The stick and rudder moved naturally, as though he last flew yesterday. Enjoying the autumn sky, some maneuvering, even some aerobatics and, of course, that view of the famous elliptical wing. Bernard said afterwards it was “just brilliant, thank you. You’ve made an old fighter pilot very happy”. Time for Paul to take control again and bring the aircraft back to base; a low pass across the airfield, break up into the circuit and the classic Spitfire curved approach to land. Taxiing back in the smile on Bernard’s face was clear to see, even from the other side of the airfield. 

80 years since he joined the Royal Air Force and he has finally flown the Spitfire.

Bernard was one of over 1200 pilots to fly the Hawker Typhoon in combat during WWII. A perilous task, with 56% of all who flew the Typhoon making the ultimate sacrifice. He was one of the lucky ones. Add to that the thousands who designed, built, tested, delivered and maintained the type during the conflict, including the many ground crew casualties, the HTPG exists to create a living, breathing, working and flying memorial to preserve the legacy of their sacrifice in the country’s time of need. Hawker Typhoon RB396, once complete, will be that memorial. If the funds can be raised soon enough, it is just possible that Bernard might be able to witness the first flight – although he has already declined to fly it, stating that at 102+ it might not be the best idea!!

HTPG Trustee, and main organiser of the event, Sam Worthington-Leese, whose own grandfather flew the Hurricane and Typhoon, just like Bernard, thanked everyone who had played a part in organising and executing the day. In particular John Romain, Anna, Jack and all the staff at the Aircraft Restoration Company and the Aerial Collective, Paul Bonhomme for looking after Bernard in the air, Hideaway Studios for capturing the day, the news and media outlets who covered the story and everyone on the HTPG who supported the planning, or the day itself. “Without them,” he said, “it could not have happened. Together, we have helped to make that old fighter pilot, very happy.”

Help us. Help us create the memorial that Bernard and those brave men and women deserve. We have already raised in excess of £750,000 of the £5million required. With your help and support, it can become a reality. But we can’t do it alone.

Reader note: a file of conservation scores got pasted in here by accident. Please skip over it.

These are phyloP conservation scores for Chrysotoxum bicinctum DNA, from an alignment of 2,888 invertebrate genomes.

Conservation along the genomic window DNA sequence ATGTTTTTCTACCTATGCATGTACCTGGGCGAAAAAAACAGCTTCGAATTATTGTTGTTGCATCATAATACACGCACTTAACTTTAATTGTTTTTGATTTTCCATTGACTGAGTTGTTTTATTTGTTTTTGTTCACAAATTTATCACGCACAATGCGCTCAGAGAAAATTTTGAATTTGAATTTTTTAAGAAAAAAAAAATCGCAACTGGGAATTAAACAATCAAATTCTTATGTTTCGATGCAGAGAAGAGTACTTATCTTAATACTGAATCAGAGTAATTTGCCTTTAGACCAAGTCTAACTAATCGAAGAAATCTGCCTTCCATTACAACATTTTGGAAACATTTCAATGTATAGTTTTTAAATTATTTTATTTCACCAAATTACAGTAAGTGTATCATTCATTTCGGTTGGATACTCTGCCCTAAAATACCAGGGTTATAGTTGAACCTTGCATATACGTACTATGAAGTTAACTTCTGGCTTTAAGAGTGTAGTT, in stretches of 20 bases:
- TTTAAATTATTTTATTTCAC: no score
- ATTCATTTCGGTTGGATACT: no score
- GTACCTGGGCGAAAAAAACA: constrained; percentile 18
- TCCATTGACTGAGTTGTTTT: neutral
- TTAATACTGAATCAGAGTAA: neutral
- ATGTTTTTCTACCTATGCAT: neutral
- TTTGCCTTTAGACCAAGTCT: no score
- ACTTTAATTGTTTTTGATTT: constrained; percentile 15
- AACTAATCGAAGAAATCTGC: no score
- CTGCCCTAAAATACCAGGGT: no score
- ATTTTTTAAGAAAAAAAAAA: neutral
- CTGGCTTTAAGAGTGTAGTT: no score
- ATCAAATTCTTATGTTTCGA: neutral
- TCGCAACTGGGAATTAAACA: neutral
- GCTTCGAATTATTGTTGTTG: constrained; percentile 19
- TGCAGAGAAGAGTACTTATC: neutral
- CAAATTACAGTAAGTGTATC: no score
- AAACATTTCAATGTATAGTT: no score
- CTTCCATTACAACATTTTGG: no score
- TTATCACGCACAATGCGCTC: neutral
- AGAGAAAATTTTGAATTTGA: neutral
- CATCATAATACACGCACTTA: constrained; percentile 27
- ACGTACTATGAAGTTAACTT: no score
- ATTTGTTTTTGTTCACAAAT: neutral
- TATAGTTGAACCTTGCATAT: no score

The Supporters’ Club is the bedrock of the project, allowing it to achieve incredible things already. By joining on either a Platinum, Life or Annual subscription you will be directing contributing to the rebuild effort of Hawker Typhoon RB396.

The Platinum Club was established on the 75th anniversary of RB396’s final flight – 1st April 2020. The Club exists to enable the acceleration of the rebuild, with contributions on a larger scale. As a member, contributing on this level, you can have the exclusive reward of your name, or that of a veteran/family member, etched onto the aircraft to be a part of the memorial forevermore. In addition, you will receive a guaranteed and complimentary invite to the official first flight event, an invite to the yearly Platinum Club dinner to socialise and share motivations with fellow supporters and a host of other exclusive benefits.

* The flight was originally scheduled for the 3rd October 2020, but had to be rearranged due to very poor weather.


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Would you like to have a direct input on the rebuild? The best way to get started is to become a supporter. You’ll receive some great benefits and most importantly of all, every penny will go into the labour cost of getting RB396 back into the sky.